While nitwits in the national media stumble over themselves covering the president-elect’s latest tweets — Newt Gringrich calls them “rabbits” sent out to distract the news hounds — important things are taking place outside of public view. You can get a sense of the new thinking about to overwhelm Washington, D.C., in comments that the former U.S. Speaker of the House made to the National Defense University a couple of weeks ago.
The speech was long, wandering and provocative, as is typically the case with Gingrich, but also illuminating. What struck me as a Virginia blogger was the focus on the massive waste built into the Pentagon bureaucracy. The bureaucracy, which is leeching resources from the nation’s war fighters, is a national disaster, and it needs to be fixed. But fixing it would shake up the Northern Virginia economy, much of which revolves around the feeding and nurturing of that bureaucracy.
If you went back to Eisenhower’s generation, Gingrich said, the number of people it took to run the largest armed force in the nation’s history was tiny.
A small number of people did an amazing amount of effective work. We’ve now replaced them with committees of 60, of whom 40 know nothing. …
This is particularly true in the American military bureaucracy including huge numbers of civilians right now. You have people who’ve been in Iraq and they’ve been in Afghanistan, and they’ve been in combat, dealing with people who have done none of that, and the people who have done none of that think they have the authority to question the people who have actually done it. …
It’s not about money. It’s about thinking. I’ll give you an example. The Pentagon was built in 1943, the year I was born. It was built to house 31,000 people, to wage global war, using manual typewriters with carbon paper. Beetle Smith, as Secretary to Chief of Staff George Marshall, used to run drills with his staff to see how fast they could find documents in the files, so that they could meet General Marshall’s request in the quickest possible time, manually.
What’s the exchange rate between filing cabinets with carbon paper, and manual typewriters, and the iPad, and the smartphone I carry with me all day? What would you guess? Ten to one? Twenty to one? Closing on infinity? … I propose, as a symbol, that we develop a plan that turns the Pentagon into a triangle. At least 40 percent of the current bureaucracy has to be superfluous. Literally. What does that cost? It means you have committees who think their job is to be important by asking stupid questions, and they have the power to then slow down everything while people answer the stupid questions, which will allow them to write a report that goes to a different committee, which wonders what that report really means, so they ask for another report about the report, and then you wonder how you get to the F-35. …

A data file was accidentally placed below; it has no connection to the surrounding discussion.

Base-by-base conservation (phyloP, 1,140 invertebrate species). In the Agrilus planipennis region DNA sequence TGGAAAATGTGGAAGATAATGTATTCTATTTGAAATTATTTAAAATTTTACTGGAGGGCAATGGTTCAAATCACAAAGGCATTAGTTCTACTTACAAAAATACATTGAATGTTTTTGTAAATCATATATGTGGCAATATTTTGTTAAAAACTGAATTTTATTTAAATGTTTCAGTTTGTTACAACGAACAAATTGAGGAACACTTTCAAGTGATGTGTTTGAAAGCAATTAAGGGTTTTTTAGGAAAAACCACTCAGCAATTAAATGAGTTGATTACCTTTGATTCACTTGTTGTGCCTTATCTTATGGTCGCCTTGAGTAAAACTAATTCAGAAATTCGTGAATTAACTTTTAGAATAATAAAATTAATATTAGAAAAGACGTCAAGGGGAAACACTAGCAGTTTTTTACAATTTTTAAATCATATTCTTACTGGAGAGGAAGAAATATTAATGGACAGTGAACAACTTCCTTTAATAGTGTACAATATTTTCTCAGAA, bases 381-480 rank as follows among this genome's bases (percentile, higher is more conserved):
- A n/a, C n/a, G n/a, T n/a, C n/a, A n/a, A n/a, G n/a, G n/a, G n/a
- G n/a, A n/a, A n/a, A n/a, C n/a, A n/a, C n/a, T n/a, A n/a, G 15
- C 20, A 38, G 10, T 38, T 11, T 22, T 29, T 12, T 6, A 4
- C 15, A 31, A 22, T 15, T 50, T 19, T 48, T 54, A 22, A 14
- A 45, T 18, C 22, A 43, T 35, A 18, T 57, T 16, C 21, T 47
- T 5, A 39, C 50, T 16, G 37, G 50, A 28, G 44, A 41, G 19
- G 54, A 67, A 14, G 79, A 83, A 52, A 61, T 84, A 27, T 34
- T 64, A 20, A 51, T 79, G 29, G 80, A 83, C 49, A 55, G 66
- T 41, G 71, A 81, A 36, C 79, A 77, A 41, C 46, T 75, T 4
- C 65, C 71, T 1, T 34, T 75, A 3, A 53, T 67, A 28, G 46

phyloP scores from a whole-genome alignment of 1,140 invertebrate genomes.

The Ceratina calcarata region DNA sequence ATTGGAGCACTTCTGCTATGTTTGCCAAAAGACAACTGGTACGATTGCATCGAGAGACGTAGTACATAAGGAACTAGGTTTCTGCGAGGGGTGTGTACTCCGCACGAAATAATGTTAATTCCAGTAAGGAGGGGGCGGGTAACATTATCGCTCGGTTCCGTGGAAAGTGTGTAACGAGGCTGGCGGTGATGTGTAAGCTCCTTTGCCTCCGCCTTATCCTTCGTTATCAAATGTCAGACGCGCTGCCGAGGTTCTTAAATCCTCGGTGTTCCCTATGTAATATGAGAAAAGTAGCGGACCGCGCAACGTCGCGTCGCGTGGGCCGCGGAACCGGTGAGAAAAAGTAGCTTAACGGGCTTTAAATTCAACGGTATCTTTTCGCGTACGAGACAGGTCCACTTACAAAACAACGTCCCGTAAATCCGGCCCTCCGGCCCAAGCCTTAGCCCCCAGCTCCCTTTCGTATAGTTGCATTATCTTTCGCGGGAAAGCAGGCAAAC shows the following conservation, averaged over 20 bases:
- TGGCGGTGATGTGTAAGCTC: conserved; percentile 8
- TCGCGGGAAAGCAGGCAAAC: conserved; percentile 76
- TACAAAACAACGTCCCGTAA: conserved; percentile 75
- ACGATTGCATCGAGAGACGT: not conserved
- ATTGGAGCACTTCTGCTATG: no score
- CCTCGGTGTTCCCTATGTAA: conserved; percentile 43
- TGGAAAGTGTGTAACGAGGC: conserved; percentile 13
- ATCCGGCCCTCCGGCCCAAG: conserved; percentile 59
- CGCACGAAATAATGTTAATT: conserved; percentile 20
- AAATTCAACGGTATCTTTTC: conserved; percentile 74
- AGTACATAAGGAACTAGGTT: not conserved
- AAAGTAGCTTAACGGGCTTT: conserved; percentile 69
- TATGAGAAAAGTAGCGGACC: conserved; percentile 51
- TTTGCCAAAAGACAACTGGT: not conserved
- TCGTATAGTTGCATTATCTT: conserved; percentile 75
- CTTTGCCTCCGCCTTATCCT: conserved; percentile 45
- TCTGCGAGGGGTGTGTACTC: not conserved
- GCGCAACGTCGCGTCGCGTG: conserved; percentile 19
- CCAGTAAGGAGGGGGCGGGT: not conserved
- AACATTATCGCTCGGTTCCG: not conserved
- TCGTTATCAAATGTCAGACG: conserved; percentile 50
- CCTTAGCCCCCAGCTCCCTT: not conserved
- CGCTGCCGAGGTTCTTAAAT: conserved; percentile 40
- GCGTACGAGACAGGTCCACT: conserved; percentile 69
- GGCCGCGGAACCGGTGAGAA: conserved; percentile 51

If Secretary Mattis goes in and says, we’re going to reform and modernize the Pentagon into a triangle, that would be transformational. You could either share the space with other Federal offices, or you could create a terrific museum of war. I mean, 40 percent of the Pentagon would be a great tourist trap. ….
You have to get it into your head. The current system is broken. It is obsolete, so don’t try to fix it. Try to replace it.
Perhaps this is Gingrich just being Gringrich, thinking the big thoughts. Perhaps the president-elect has other priorities than reforming the federal bureaucracy. Perhaps, as Gingrich has opined elsewhere, the administration “will lose its nerve.” But improving the military’s tooth-to-tail ratio is a national imperative. And with all the other plans the president-elect has for cutting taxes and investing in infrastructure, there will be precious few additional dollars for defense spending. If the new administration does get serious about restructuring the military, the next four years could be the most unsettling time in history for Northern Virginia.There are currently no comments highlighted.